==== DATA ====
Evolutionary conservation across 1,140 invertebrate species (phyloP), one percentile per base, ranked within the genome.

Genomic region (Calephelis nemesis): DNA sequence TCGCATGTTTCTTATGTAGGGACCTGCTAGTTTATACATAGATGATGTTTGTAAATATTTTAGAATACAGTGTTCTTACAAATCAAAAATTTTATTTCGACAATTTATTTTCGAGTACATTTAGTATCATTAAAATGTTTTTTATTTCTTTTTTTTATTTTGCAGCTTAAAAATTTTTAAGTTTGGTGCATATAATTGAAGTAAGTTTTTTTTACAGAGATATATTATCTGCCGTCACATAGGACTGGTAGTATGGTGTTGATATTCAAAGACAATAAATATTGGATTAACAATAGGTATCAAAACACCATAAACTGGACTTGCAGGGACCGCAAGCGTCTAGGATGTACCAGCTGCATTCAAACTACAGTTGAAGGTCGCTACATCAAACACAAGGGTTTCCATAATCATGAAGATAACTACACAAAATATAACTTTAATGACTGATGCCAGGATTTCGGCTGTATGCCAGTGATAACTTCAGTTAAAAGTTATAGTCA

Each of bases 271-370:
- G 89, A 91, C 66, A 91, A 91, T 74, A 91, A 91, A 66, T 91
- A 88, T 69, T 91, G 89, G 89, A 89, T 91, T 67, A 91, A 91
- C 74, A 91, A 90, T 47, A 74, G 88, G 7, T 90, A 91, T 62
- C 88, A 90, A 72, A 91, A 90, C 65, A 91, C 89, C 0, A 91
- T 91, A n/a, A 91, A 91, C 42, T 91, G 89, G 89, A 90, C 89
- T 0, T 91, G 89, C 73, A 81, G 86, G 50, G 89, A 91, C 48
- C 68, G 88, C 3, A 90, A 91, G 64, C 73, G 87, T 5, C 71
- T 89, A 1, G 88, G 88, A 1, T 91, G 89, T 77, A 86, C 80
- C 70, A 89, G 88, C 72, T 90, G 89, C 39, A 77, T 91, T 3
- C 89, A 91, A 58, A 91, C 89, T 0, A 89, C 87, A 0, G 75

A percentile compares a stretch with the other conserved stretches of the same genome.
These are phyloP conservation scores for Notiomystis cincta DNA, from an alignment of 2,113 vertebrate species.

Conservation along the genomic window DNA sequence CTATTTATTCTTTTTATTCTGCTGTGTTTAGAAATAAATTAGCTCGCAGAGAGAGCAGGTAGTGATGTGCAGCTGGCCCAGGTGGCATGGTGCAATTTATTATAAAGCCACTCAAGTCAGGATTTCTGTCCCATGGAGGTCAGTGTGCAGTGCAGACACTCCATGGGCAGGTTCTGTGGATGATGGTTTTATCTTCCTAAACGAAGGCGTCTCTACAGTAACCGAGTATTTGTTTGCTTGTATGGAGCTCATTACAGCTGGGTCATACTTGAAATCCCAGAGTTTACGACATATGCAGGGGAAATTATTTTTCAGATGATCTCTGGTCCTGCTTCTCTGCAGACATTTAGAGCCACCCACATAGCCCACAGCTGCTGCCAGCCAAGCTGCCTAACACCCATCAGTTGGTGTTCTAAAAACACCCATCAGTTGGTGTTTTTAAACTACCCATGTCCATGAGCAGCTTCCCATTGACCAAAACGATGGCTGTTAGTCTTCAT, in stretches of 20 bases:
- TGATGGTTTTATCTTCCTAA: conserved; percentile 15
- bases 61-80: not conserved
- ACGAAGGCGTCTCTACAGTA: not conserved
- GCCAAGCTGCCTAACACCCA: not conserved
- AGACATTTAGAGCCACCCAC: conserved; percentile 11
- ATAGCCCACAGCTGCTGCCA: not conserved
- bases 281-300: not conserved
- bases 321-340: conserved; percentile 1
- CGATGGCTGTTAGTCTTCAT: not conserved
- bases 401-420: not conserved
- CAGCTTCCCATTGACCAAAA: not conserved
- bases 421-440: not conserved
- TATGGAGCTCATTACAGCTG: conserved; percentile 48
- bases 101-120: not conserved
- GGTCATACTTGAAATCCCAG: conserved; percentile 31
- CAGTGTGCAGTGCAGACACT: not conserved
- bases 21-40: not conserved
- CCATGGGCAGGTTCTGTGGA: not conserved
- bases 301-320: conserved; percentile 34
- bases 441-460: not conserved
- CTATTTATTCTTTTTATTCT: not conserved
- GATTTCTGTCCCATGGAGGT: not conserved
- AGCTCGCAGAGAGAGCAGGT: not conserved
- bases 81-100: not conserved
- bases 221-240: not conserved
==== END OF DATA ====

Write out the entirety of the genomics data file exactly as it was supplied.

Evolutionary conservation across 1,140 invertebrate species (phyloP), one percentile per base, ranked within the genome.

Genomic region (Calephelis nemesis): DNA sequence TCGCATGTTTCTTATGTAGGGACCTGCTAGTTTATACATAGATGATGTTTGTAAATATTTTAGAATACAGTGTTCTTACAAATCAAAAATTTTATTTCGACAATTTATTTTCGAGTACATTTAGTATCATTAAAATGTTTTTTATTTCTTTTTTTTATTTTGCAGCTTAAAAATTTTTAAGTTTGGTGCATATAATTGAAGTAAGTTTTTTTTACAGAGATATATTATCTGCCGTCACATAGGACTGGTAGTATGGTGTTGATATTCAAAGACAATAAATATTGGATTAACAATAGGTATCAAAACACCATAAACTGGACTTGCAGGGACCGCAAGCGTCTAGGATGTACCAGCTGCATTCAAACTACAGTTGAAGGTCGCTACATCAAACACAAGGGTTTCCATAATCATGAAGATAACTACACAAAATATAACTTTAATGACTGATGCCAGGATTTCGGCTGTATGCCAGTGATAACTTCAGTTAAAAGTTATAGTCA

Each of bases 271-370:
- G 89, A 91, C 66, A 91, A 91, T 74, A 91, A 91, A 66, T 91
- A 88, T 69, T 91, G 89, G 89, A 89, T 91, T 67, A 91, A 91
- C 74, A 91, A 90, T 47, A 74, G 88, G 7, T 90, A 91, T 62
- C 88, A 90, A 72, A 91, A 90, C 65, A 91, C 89, C 0, A 91
- T 91, A n/a, A 91, A 91, C 42, T 91, G 89, G 89, A 90, C 89
- T 0, T 91, G 89, C 73, A 81, G 86, G 50, G 89, A 91, C 48
- C 68, G 88, C 3, A 90, A 91, G 64, C 73, G 87, T 5, C 71
- T 89, A 1, G 88, G 88, A 1, T 91, G 89, T 77, A 86, C 80
- C 70, A 89, G 88, C 72, T 90, G 89, C 39, A 77, T 91, T 3
- C 89, A 91, A 58, A 91, C 89, T 0, A 89, C 87, A 0, G 75

A percentile compares a stretch with the other conserved stretches of the same genome.
These are phyloP conservation scores for Notiomystis cincta DNA, from an alignment of 2,113 vertebrate species.

Conservation along the genomic window DNA sequence CTATTTATTCTTTTTATTCTGCTGTGTTTAGAAATAAATTAGCTCGCAGAGAGAGCAGGTAGTGATGTGCAGCTGGCCCAGGTGGCATGGTGCAATTTATTATAAAGCCACTCAAGTCAGGATTTCTGTCCCATGGAGGTCAGTGTGCAGTGCAGACACTCCATGGGCAGGTTCTGTGGATGATGGTTTTATCTTCCTAAACGAAGGCGTCTCTACAGTAACCGAGTATTTGTTTGCTTGTATGGAGCTCATTACAGCTGGGTCATACTTGAAATCCCAGAGTTTACGACATATGCAGGGGAAATTATTTTTCAGATGATCTCTGGTCCTGCTTCTCTGCAGACATTTAGAGCCACCCACATAGCCCACAGCTGCTGCCAGCCAAGCTGCCTAACACCCATCAGTTGGTGTTCTAAAAACACCCATCAGTTGGTGTTTTTAAACTACCCATGTCCATGAGCAGCTTCCCATTGACCAAAACGATGGCTGTTAGTCTTCAT, in stretches of 20 bases:
- TGATGGTTTTATCTTCCTAA: conserved; percentile 15
- bases 61-80: not conserved
- ACGAAGGCGTCTCTACAGTA: not conserved
- GCCAAGCTGCCTAACACCCA: not conserved
- AGACATTTAGAGCCACCCAC: conserved; percentile 11
- ATAGCCCACAGCTGCTGCCA: not conserved
- bases 281-300: not conserved
- bases 321-340: conserved; percentile 1
- CGATGGCTGTTAGTCTTCAT: not conserved
- bases 401-420: not conserved
- CAGCTTCCCATTGACCAAAA: not conserved
- bases 421-440: not conserved
- TATGGAGCTCATTACAGCTG: conserved; percentile 48
- bases 101-120: not conserved
- GGTCATACTTGAAATCCCAG: conserved; percentile 31
- CAGTGTGCAGTGCAGACACT: not conserved
- bases 21-40: not conserved
- CCATGGGCAGGTTCTGTGGA: not conserved
- bases 301-320: conserved; percentile 34
- bases 441-460: not conserved
- CTATTTATTCTTTTTATTCT: not conserved
- GATTTCTGTCCCATGGAGGT: not conserved
- AGCTCGCAGAGAGAGCAGGT: not conserved
- bases 81-100: not conserved
- bases 221-240: not conserved